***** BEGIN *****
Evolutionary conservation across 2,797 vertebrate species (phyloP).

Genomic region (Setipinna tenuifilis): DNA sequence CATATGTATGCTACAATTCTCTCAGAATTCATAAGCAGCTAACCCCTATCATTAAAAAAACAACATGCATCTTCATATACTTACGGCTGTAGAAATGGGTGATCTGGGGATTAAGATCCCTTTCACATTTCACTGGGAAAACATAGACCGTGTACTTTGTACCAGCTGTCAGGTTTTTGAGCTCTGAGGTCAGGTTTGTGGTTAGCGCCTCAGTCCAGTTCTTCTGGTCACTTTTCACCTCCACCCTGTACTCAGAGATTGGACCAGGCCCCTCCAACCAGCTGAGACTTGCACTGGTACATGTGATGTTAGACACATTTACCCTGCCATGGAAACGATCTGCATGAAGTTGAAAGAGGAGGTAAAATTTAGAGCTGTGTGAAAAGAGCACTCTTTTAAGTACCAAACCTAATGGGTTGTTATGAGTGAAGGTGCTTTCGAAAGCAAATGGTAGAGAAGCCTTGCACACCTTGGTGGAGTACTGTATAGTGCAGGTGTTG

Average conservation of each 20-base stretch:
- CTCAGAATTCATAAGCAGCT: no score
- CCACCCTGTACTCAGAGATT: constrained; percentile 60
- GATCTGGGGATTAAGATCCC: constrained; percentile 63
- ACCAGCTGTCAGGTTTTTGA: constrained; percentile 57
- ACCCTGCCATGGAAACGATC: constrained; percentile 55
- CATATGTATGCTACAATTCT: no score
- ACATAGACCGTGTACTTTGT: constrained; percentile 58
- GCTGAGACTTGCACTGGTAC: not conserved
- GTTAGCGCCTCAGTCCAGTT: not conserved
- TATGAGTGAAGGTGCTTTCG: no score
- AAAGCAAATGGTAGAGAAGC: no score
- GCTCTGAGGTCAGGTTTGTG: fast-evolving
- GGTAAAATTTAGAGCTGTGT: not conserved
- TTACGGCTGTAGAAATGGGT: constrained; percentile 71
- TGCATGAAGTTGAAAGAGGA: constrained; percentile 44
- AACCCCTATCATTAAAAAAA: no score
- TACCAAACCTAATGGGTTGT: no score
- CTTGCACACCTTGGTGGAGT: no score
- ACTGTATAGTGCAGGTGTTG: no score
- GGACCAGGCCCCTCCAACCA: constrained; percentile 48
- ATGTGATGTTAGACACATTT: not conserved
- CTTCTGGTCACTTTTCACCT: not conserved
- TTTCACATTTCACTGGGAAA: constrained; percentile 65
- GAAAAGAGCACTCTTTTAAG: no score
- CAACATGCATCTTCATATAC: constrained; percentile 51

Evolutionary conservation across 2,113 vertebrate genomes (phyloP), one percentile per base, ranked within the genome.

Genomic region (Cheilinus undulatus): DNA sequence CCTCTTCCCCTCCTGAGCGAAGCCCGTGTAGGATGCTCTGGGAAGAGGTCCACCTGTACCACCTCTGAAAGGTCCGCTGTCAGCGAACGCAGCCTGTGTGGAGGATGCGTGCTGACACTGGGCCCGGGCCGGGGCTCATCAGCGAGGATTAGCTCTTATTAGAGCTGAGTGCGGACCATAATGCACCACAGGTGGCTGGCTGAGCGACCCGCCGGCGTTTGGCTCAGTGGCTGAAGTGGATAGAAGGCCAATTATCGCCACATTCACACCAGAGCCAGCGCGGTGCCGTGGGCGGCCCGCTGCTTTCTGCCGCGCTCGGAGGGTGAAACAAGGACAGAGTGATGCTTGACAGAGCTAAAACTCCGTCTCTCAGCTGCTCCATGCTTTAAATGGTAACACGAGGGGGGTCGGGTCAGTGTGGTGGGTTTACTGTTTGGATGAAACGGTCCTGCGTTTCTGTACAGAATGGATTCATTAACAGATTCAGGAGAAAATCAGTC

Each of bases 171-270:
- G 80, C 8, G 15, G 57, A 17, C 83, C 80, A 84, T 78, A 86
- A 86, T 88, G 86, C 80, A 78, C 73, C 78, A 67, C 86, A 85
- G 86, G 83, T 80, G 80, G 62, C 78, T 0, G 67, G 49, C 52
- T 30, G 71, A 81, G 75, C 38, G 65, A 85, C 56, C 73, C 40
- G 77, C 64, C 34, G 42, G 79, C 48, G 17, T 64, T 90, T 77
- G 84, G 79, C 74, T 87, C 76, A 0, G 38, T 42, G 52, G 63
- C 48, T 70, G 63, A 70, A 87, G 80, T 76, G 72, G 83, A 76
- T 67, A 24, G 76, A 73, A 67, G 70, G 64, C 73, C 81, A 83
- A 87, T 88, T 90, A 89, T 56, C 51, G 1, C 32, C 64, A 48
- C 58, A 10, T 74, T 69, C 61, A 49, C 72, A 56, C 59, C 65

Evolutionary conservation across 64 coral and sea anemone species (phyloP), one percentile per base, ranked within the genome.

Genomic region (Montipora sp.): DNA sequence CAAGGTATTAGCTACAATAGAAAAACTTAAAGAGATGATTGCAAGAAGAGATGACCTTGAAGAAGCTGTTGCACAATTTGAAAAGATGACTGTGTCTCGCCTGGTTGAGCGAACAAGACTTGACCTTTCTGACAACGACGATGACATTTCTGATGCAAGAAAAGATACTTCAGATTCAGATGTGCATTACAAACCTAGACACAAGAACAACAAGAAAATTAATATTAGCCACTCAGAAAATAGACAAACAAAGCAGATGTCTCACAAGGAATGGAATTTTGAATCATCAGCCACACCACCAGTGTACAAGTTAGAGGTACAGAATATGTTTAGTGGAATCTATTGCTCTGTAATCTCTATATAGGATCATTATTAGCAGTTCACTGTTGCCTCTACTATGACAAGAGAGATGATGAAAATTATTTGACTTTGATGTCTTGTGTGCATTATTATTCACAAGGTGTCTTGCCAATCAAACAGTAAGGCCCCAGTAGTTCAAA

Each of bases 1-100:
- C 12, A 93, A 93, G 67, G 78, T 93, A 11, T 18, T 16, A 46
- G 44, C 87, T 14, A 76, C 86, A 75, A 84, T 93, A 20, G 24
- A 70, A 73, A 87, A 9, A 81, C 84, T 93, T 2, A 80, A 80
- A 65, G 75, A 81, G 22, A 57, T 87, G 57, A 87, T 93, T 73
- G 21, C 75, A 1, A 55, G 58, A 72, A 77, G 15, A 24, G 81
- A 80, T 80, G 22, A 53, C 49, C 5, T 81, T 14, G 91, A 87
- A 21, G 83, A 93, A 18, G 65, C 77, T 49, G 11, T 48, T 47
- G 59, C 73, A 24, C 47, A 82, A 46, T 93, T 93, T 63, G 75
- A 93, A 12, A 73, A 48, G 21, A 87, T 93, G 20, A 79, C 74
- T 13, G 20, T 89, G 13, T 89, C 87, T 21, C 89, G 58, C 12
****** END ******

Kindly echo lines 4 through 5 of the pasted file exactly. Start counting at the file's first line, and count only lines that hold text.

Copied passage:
- CTCAGAATTCATAAGCAGCT: no score
- CCACCCTGTACTCAGAGATT: constrained; percentile 60